Minimalism has become a thing. The objects you own can be a burden, as well as an asset, and getting rid of the clutter can help you soar free, unbounded by the ties that bind. Or so the idea goes. Consequently, some people now profess to owning less than 100 items, while others are able to eke out a living helping unfortunate hoarders to declutter their lives.
But is it true that we are bound by our material possessions? Perhaps this unfreedom is just another story we tell ourselves, just like the story that accumulating possessions will be sufficient to make us happy.
The emphasis on material ownership is not surprising, as it is the rock upon which economic liberalism is founded. The idea that material possessions will make us happy is the founding myth of consumerism, whereas the idea that individual ownership is the root of all evil is fundamental to capitalism’s nemesis, communism.
But those are still just stories that we tell ourselves. Perhaps, then, to really be free, it is not the material possessions from which we have to unburden ourselves, but the stories we tell ourselves. The stories about our possessions for one, and perhaps other stories as well.
Now, of course we need some of the stories that we tell ourselves on a moment-by-moment basis. And they certainly aren’t all bad. Our stories have created a lot of possibilities. Without the story of money, it is hard to get by in today’s cities. Scientific progress is based on the story that the world around us can be known and manipulated, and that it is a good thing to do so. And most big contemporary religions tell us that God is most important source of meaning and ethics in our lives. Whether you agree with these stories or not, they have all been highly successful in creating new possibilities for humans.
But many stories do not serve us well at all. The story of not measuring up, for example. The story that anything made by humans is somehow “unnatural” and thus “not good”. The story that you need to do something to gain happiness. The story of needing to accumulate material wealth. Or the story that this accumulation of material wealth is somehow holding you back.
But there is nothing objectively holding you back, except the stories that you create for yourself. Ultimately, the personal experience of freedom seems to hinge on these narratives. My contention, then, is that true minimalism is at least based upon an awareness of the stories that you tell yourself.
Awareness of anything breeds freedom, through the presence of choice. If you can be aware of the stories that are active in any situation, you can start developing the ability to choose between those that further your goals and those that hold you back.
But how to become aware of such things? Quiet reflection appears to be a good way to increase the insight into your personal narratives. Open discussions with others who also work towards such insights can also help.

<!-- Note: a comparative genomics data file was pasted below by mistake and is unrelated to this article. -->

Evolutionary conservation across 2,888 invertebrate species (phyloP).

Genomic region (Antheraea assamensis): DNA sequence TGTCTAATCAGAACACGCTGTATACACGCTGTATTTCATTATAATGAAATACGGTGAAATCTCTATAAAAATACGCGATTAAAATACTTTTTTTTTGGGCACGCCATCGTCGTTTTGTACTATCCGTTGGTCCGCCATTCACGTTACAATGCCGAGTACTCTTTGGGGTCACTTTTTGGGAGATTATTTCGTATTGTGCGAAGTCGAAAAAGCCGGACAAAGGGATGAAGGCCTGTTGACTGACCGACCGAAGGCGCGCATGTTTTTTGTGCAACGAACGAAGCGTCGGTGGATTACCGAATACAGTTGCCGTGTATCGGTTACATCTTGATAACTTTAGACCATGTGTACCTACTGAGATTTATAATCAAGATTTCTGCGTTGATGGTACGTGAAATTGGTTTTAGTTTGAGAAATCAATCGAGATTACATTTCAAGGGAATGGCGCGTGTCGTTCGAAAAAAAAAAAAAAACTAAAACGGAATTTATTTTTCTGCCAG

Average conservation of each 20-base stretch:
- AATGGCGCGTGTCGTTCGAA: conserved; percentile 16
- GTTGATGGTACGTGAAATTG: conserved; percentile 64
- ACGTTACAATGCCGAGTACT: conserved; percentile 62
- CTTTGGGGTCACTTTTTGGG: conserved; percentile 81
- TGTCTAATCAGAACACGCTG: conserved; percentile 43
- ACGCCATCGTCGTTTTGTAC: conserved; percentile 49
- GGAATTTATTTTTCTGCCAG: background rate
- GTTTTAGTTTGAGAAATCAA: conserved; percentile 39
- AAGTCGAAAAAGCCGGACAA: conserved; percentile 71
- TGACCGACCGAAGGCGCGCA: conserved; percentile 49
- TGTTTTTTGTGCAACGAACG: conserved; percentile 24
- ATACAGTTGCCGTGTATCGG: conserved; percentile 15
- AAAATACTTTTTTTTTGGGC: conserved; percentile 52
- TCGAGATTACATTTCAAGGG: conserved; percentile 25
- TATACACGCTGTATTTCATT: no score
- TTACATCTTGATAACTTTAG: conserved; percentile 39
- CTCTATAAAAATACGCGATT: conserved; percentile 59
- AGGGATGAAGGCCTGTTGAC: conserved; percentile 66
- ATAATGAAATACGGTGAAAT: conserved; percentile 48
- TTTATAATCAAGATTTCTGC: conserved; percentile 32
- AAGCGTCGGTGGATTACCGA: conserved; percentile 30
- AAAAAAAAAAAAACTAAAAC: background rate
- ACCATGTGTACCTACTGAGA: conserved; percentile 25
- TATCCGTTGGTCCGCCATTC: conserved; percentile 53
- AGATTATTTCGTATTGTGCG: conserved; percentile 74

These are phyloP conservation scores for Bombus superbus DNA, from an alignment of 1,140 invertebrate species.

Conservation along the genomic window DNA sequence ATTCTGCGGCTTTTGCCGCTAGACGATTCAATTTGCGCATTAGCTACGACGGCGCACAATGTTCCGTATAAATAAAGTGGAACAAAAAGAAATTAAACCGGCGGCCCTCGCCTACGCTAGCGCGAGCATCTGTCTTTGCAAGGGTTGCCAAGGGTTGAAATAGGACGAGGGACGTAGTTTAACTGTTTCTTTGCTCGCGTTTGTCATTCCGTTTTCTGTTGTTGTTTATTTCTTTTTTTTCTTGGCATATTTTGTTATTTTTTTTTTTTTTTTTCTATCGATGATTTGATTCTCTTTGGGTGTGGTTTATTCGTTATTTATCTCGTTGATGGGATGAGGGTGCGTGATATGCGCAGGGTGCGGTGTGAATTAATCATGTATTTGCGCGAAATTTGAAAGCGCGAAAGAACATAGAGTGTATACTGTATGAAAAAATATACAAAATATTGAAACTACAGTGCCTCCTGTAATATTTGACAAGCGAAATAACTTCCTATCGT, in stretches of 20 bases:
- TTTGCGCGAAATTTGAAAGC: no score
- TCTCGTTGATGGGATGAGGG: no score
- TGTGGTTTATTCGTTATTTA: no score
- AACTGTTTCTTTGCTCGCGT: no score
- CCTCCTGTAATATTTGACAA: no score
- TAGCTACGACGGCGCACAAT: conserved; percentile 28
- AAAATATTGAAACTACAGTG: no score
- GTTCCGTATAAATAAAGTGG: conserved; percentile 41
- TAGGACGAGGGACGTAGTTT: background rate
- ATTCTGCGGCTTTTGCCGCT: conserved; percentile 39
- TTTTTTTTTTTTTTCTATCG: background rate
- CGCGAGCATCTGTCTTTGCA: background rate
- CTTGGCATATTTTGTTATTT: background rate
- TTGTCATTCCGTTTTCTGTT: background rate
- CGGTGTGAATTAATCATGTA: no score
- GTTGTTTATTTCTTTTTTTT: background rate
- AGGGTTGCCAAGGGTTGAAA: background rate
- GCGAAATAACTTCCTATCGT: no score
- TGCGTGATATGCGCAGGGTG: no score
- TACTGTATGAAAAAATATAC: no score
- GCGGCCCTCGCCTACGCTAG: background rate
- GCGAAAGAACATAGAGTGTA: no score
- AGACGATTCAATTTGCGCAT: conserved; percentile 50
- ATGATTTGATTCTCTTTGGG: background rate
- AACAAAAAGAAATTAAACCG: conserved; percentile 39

For the purpose of this article, we will focus on the role of mindfulness practice for becoming aware of the stories you tell yourself. There are a few steps that are usually taken in sequence to reach the point where you can start systematically investigating your personal narratives.
As in many other mindfulness practices, we start by paying close attention to the breath. By training your attention on something bland and repetitive, you challenge your attention to become stronger. Not only that, but most people find that focusing the attention on the breath makes it painfully clear that the mind does not tend to obey your commands very readily.
With a growing malleability of attention, now start to tease apart the components of your current-moment experience. Here’s a sound, or a bodily sensation. Here’s the breath, a thought, plan, memory, judgement. Witnessing the flow of experience in this way familiarizes you with the autonomous character of your sensate reality. In a sense, your sensations don’t need you to interact with them. They are just there, in all their rich splendour.
Crucial to this stage of practice is that you attempt to refrain from interacting with your sensate reality. To remain the observing witness and to return to it as soon as you notice that you’ve nevertheless become involved in interacting with your experience.
Seeing the autonomous character of your sensations, be they mental or physical in nature, helps you to recognize thoughts as they come up. Recognizing thoughts as thoughts and emotions as emotions is invaluable when starting the investigation of the storylines that make up your personal narrative. The more you practice this recognition, the more freedom you will experience in the face of the force of your narrative “self”.
“It’s just a thought.”
“There is a judgement right now.”
“Anger is present.”
These observations can all help to become aware of other options in the flow of experience, and to keep from getting stuck in the strength of one particular thought or emotion.
If you’ve made it this far, it is a relatively straightforward step to start dissecting the drivers of your thoughts or emotions. Unravelling your personal content can help you determine where you are habitually getting stuck in your life. Perhaps there is some healing that needs to happen. Perhaps you could benefit from a larger frame of reference.
In any case, this way of investigating your everyday reality usually entails taking “yourself” less seriously, especially when it comes to believing the stories you tell yourself. An insight that is accompanied by a growing choice: “To what degree do I participate in this story? Or do I try something else?”
This way, practicing mindfulness leads to True Minimalism: freedom, not just from being tied to material possessions, but from the stories that co-create your experience of reality in any moment.